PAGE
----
Our exploration of the Kansas “Kaw” River has finally begun. Being the main water artery of eastern Kansas, this river was responsible for the unplanned founding of the city of Manhattan when the steamship Hartford found itself aground here. The low water levels and sandbars had left us aground as well since moving to Kansas. But a series of recent thunderstorms left behind an epic deluge, making this the perfect time to navigate the river by kayak. For our first trip, our friend helped us shuttle our car to the boat ramp in Wamego. On the way home we stopped at Grandma Horner’s Foods to repay him with gifts of locally made pie filling and jam. This place is worth going to. They were super nice and loaded us with tons of really good free stuff.
When we got back to Manhattan, Kerry and I were left with the task of carrying our kayaks from our apartment to the river – about a mile-long walk. We hauled the boats across downtown, through the mall parking lot, and across a busy street and train tracks. This left us on the north side of the river, which is an awful boat launch. The banks were steep and slippery with mud. Eventually I got both boats in and ferried them across to the south side where I met Kerry at the boat ramp.
The first order of business was the Manhattan storm drain tunnels. Because of the the flooding, we were able to put on some headlamps and float right on in. The tunnels go for about a half mile before opening up to the channel that runs along the east side of Tuttle Creek Blvd. If water levels are right, this could actually be a convenient river access point depending on where you live. There are some smaller tunnels branching off of the main line, but we had lots of distance to cover so we made our way back to the river.
Most of the paddle was pretty peaceful and serene, interspersed with loud, obnoxious, terrifying moments. We had an encounter with two men that were firing hand guns into the river (I think to catch fish). That seemed pretty dangerous and illegal to us, so we hurried on our way. Shortly after, we turned a bend and ran into a flotilla of 4 canoes piled with about 20 loud, rowdy Kansas State University students that, upon seeing us, commenced throwing cans of beer at us (in a nice way). We dodged a couple close hits and got out of firing range as fast as we could. We reached the town of St. George, locked our boats to a post, and walked into town to Double T’s Snack Shack, a tiny pizza/kayak rental place. The wait there was very long, but luckily we were entertained by an endless playlist of 90’s music videos on TV.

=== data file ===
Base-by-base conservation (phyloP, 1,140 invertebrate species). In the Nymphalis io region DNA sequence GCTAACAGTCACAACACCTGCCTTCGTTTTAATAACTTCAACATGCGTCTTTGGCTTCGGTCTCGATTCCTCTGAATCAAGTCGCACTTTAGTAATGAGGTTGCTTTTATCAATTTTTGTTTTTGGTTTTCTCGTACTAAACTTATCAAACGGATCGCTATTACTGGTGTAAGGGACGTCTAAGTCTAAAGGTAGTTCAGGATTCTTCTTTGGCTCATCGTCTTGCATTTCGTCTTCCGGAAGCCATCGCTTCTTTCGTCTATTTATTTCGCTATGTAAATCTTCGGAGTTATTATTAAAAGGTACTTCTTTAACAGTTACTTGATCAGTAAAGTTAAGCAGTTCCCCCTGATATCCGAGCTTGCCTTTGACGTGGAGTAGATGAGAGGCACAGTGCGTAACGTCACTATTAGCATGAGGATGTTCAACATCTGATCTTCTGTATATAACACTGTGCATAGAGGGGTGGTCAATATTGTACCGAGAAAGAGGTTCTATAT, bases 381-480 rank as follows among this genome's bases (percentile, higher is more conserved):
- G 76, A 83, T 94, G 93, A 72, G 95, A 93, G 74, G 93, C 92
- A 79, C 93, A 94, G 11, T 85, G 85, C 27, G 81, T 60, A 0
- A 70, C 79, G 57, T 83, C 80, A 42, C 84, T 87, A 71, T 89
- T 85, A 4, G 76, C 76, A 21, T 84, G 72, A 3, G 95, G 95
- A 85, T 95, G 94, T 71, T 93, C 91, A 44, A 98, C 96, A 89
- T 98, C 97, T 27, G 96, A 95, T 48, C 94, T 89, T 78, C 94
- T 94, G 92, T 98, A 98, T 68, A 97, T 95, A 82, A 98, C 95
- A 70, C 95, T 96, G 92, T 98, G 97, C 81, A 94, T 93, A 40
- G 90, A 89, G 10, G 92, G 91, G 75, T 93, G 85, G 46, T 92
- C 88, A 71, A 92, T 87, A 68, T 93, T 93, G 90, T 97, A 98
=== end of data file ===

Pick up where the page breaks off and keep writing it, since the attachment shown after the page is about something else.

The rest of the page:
After eating, we got back on the river and stopped at the first sizable island to camp. Camping on these islands, as far as I can tell, is legal and free. They’re pretty comfortable and have plenty of dead wood for making camp fires. I was pretty stoked about this campsite because it was really the first time that I’ve felt I was back-country camping in Kansas. In a state with essentially no backpacking trails and where a good portion of the rivers are considered private property, this is a rare find.
In the morning it was a very short paddle to our car in Wamego. The section after St. George was more scenic and had more wildlife that the part before it (which could have had something to do with the lack of shooters and college parties). Our average speed for the trip was around 4 miles per hour, with a maximum of 6. In total we covered 21 miles. We walked around Wamego a little and stopped at the Beecher’s Bible and Rifle Church on the way home.
The following Saturday night we returned to Pottawatomie State Fishing Lake #2 to camp for the night. This is the closest free campground to Manhattan. Several friends came to hang out at the fire, kayak around the lake, and eat with us. Three set up camp and stayed for the night.
On Sunday morning, we met three other paddlers at the boat ramp just outside the city of Ogden. The weather seemed pretty reasonable in the morning, so we went ahead and launched our boats, bound for Manhattan. About an hour into the paddle however, dark clouds began to descend upon us and things started to get terrifying. It started with rain, then came the lightening. As it kept getting closer and more frequent, we pulled off the river and waited for the storm to pass for a while. Soon it had settled and we took advantage of the temporary calm to finish the trip. In total on this day we covered 14 miles in about 4 hours. Ogden to Manhattan was pretty scenic and included the outlets of several well-known creeks including McDowell, Shane, and Wildcat Creeks.
I recommend the book Paddle Kansas if you want to get into paddling the Kaw River. It’s got lots of really useful information and maps. We’re hoping to do a much longer trip on a weekend downstream of Wamego to continue our explorations.